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Improved Jenkins Would Welcome Battle with Healthy Carriker

by David Elfin
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Jarvis Jenkins (credit: Jonathan Daniel/Getty Images)

Jarvis Jenkins (credit: Jonathan Daniel/Getty Images)

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Defensive end Jarvis Jenkins, Washington’s second-round selection in the 2011 draft, was enjoying a fine preseason when he tore his right ACL against Baltimore. That was the end of Jenkins’ rookie year.

An injury also determined Jenkins’ 2012 season, one in which he started the final 14 games after left end Adam Carriker suffered a season-ending torn right quadriceps in Week 2. Jenkins started the final 14 games in Carriker’s place. However, the former Clemson standout didn’t record a single sack, making him one of just four starting NFL defensive ends to do so and giving him a major goal for this season.

“The main thing I needed to work from last year was pass rush,” said Jenkins, who worked with the first team throughout organized team activities and minicamp this spring as Carriker continued to rehab from a second surgery. “That’s what I’m focusing on. Last year we did a good job against the run. We just gotta improve on our pass rush. If we don’t get sacks, it shows in our secondary. Those guys can’t cover forever.”

Indeed, pass defense was Washington’s Achilles heel during its surprising 2012 NFC East title-winning season. Right end Stephen Bowen slid from six sacks to one and Jenkins failed to replace Carriker’s five and a half sacks from 2011. No wonder the Redskins dropped from sixth in the NFL in sacks percentage to 28th.

“I did leave a lotta sacks out there,” Jenkins lamented. “They put me in a great position to get sacks. I should’ve capitalized on [that]. I’m going into this season not making that same mistake. Now that I’ve got a year under my belt … I’m able to play a lot faster.”

And stronger. The 6-foot-4, 310-pound Jenkins has been working hard on the power of his legs.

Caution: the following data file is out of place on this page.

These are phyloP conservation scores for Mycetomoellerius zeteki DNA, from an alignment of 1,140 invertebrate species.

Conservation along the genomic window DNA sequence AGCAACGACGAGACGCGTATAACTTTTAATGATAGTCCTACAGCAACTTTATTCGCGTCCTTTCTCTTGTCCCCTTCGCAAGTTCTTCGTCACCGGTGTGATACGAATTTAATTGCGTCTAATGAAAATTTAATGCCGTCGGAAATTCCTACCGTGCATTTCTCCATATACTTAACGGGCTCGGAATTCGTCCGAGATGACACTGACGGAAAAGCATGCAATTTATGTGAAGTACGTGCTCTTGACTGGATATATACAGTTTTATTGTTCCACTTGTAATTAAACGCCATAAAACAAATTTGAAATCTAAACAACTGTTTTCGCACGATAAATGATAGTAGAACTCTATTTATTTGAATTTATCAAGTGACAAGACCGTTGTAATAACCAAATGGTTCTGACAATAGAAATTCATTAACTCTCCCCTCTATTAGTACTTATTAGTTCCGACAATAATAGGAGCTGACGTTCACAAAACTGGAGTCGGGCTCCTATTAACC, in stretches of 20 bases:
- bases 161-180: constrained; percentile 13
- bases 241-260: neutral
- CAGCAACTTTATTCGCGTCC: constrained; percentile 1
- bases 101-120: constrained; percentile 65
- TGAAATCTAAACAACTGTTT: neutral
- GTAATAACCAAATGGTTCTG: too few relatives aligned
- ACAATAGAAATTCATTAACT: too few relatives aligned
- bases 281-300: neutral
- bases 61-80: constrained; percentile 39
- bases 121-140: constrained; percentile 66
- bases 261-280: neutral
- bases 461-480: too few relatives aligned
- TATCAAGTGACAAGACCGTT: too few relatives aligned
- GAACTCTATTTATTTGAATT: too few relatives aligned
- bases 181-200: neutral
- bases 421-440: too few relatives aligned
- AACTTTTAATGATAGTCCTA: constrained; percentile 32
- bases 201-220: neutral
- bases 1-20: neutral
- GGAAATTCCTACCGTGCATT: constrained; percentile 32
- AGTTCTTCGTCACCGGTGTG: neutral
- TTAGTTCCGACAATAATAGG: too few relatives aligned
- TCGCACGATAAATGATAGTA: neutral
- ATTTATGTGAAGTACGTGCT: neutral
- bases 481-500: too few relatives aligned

“I worked hard to get my knee back,” said Jenkins said after a spring practice during which he recorded an interception. “Going through half the season, it was about confidence and knowing that I could plant off that foot. It was like, ‘OK. I’m good now. I can just play.’ If you have more lower body strength, you have more force on the ground to push off. That’s what I’ve been working on this offseason [as well as] getting off [blocks] and using my hands. If I’m aiming to start, I’ve gotta produce.”

Not that the Redskins were so disappointed with Jenkins’ production in 2012.

“As the season went on, Jarvis got a little comfortable and played a lot better, had a lot of confidence,” said Bowen, who joined with Carriker and nose tackle Barry Cofield to form a solid veteran trio in 2011.

Washington’s coaches credited Jenkins with 16 tackles during the final five games – all victories — compared to 21 during his first nine starts – 4-5 record.

Coach Mike Shanahan said that Jenkins “has made tremendous strides” since last season. Jim Haslett also likes what he sees from the only end the Redskins have drafted during his four years as their defensive coordinator.

“Jarvis understands the defense now,” Haslett said. “He’s got his feet under him. He’s got the brace off. You can just tell he feels a lot more comfortable. I think he’ll make a lot more plays this year than he did last year.”

Carriker might be back some time during camp, but that doesn’t mean that Jenkins will be returning to a reserve role.

“If Adam’s healthy, it will be a battle,” Bowen said.

Jenkins, like most athletes, wouldn’t have it any other way.

“Adam’s working real hard to get back,” Jenkins said. “I know what he’s going through because I went through the same thing. Even though he’s hurt, he’s still helping me a lot in the film room. Competition makes everybody better.”

Having two-time Pro Bowl outside linebacker Brian Orakpo – who missed the final 14 games of last year with a torn pectoral — back healthy as would Carriker and safety Brandon Meriweather — who played in just one game in 2012 because of a series of knee injuries — will certainly make Washington’s defense better, but so will a better Jenkins.

David Elfin began writing about sports when he was a junior at Bethesda-Chevy Chase High School. He is Washington’s representative on the Pro Football Hall of Fame selection committee and the author of seven books, most recently, “Washington Redskins: The Complete Illustrated History.” A pre-game regular on 106.7-The Fan the last three Redskins seasons, he has been its columnist since March 2011. Follow him on Twitter: @DavidElfin

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